Detailed Analysis of Apple's Key Product Segments

The following table summarizes how we see Apple's key product segments developing between 2013 and 2023.For most segments, this table includes the size of the total market (in terms of unit shipments) and the ASP:

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Summary

According to Bloomberg and Yahoo Finance, Apple's market capitalization on Aug. 26, 2013, was $455 billion. Our analysis suggests that figure makes sense: Our bottom-up analysis suggests a valuation of $460 billion.

However, in order to get to a valuation of $460 billion, we have had to make some very aggressive assumptions. Based on the company's history, its present skills and experience and almost unlimited resources, we think that these assumptions should be regarded as "aggressive but achievable."

However, we would underline what these assumptions mean in practical terms, for example:

  • iPhone: Although facing increasing pressure from low-cost Android devices, we assume that Apple will be successful in maintaining growth in what is, and will remain, its largest and most important product segment. Our projections indicate that Apple's iPhone business will be worth $93 billion this year and $115 billion in 2023, representing a market share based on unit shipments of 20.5%;
  • iPad: We project that the worldwide tablet market will ship 206 million units in 2013 rising to 456 million units in 2023. We forecast that Apple will ship 98.3 million units in 2013 (calendar), representing a market share of 47.8%. Facing increasing pressure from Asian vendors who will offer low-cost tablet models, but on the other hand being supported somewhat by continuing growth in the higher-value market segments, Apple's share of the worldwide tablet market will fall to 33.3% by 2023. The value of Apple's tablet business will grow from $53.3 in 2013 to $75.1 billion in 2023;
  • Apple Smart Watch: We assume that Apple will launch a smart watch product in 2014 which will offer a set of features roughly along the lines of what we outlined in our recent report on the Smart Watch market. Apple's smart watch business, which we think will catalyze another wave of innovation in the mobile device industry, will be worth around $43 billion by 2023, up from zero today;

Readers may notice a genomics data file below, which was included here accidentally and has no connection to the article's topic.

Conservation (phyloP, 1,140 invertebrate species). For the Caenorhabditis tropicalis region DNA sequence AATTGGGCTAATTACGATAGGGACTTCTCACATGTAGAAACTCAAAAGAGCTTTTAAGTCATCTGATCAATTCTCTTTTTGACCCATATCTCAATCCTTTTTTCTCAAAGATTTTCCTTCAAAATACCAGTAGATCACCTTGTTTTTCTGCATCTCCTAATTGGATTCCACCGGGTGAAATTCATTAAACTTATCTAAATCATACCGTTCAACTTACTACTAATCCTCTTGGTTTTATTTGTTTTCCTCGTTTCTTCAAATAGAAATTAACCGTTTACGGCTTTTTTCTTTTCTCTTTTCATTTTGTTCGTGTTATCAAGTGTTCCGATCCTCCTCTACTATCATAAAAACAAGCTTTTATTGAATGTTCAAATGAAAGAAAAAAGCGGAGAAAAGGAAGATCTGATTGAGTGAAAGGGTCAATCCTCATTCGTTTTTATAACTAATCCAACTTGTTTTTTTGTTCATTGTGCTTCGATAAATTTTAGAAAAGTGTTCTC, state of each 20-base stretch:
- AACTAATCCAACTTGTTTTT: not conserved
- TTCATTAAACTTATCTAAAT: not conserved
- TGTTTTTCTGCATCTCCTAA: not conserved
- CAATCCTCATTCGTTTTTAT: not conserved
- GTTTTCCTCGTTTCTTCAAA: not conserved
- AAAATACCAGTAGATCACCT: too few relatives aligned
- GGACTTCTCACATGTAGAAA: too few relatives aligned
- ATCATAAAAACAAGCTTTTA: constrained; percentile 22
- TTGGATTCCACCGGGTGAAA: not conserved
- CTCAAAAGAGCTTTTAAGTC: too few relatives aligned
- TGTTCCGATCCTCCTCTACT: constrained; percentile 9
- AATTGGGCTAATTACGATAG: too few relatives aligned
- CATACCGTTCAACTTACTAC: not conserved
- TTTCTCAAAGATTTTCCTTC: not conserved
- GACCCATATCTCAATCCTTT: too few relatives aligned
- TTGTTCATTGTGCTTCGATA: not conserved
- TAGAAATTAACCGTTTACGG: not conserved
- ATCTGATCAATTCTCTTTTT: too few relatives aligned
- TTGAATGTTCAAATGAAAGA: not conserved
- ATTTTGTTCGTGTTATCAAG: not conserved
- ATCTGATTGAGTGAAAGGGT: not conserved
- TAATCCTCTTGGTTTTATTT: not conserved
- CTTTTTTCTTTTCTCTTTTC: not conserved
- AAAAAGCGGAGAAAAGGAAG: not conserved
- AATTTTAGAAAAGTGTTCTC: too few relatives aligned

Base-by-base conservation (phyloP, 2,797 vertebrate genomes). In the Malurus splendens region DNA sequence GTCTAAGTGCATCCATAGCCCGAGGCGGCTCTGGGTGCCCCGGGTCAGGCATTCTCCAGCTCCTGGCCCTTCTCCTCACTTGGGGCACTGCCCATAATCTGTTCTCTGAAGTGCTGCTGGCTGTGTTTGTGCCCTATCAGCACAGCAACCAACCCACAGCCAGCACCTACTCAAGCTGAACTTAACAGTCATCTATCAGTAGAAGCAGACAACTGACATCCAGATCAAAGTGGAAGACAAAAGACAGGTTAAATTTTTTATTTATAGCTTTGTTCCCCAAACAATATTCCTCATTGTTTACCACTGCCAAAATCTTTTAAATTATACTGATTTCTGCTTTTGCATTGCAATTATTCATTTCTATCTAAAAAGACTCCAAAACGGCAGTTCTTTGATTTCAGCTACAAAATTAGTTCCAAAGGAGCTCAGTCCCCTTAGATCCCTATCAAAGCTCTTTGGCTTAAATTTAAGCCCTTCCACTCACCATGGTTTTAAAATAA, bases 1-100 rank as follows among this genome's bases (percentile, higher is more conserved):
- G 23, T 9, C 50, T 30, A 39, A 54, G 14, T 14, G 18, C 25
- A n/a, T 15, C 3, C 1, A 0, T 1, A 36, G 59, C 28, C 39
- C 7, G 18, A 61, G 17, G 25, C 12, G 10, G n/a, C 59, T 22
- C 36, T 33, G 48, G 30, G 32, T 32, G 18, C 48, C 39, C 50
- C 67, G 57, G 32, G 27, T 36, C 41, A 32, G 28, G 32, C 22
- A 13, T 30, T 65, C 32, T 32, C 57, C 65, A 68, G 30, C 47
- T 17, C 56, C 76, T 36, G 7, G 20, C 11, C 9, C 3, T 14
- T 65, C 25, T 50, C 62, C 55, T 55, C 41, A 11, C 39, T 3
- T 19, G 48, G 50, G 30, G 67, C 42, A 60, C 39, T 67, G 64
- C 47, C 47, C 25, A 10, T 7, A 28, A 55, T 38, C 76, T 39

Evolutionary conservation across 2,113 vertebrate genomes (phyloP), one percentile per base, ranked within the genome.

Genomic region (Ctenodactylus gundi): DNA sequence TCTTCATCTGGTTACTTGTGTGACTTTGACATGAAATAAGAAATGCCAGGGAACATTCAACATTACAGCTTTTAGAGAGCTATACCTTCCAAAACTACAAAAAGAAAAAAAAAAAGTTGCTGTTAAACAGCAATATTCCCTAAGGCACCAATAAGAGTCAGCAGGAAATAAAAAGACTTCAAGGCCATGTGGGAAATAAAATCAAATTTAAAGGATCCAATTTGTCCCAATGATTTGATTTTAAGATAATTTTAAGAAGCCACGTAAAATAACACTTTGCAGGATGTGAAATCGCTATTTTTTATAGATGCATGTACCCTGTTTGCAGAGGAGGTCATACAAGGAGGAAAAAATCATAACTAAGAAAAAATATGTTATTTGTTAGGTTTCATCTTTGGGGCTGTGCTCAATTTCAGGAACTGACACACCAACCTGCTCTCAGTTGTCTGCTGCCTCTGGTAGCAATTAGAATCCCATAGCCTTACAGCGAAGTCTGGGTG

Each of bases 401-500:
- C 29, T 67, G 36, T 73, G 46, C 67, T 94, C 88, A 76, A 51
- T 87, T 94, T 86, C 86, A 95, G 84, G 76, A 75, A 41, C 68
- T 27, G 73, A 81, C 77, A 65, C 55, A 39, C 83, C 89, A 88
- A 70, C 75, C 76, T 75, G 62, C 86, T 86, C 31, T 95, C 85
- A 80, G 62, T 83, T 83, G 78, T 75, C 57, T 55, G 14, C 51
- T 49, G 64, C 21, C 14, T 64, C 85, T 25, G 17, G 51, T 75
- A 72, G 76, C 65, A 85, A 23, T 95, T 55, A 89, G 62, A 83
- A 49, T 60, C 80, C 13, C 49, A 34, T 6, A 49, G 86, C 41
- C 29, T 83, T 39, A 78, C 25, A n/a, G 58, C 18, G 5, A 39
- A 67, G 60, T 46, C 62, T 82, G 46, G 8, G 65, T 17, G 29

• Apple TV Set: We further assume that Apple will launch a TV set in 2015 at a price of $1,400. We also assume that Apple's "TV business" will grow to be worth $81 billion in 2023, up from zero today.

Our assumptions imply that Apple's revenues for 2013 (calendar) are likely to be around $190 billion and that Apple's revenues will double in size over the next 10 years to reach $382 billion. This is an extremely aggressive increase: It is one thing for a company to plan to double revenues over a 10-year period, but quite another when the company's top line is already $190 billion and has a market capitalization that exceeds any other company.

While we think that Apple's present valuation is likely to be about right, we also think that that there is no rational basis for believing that the company is significantly undervalued. Specifically, the hike in share price last year -- when Apple's market capitalization reached over %800 billion -- was in our analysis an anomaly: what we were seeing was an example of how markets can become disconnected from reality.

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Source: Apple: Valuation And Forecasts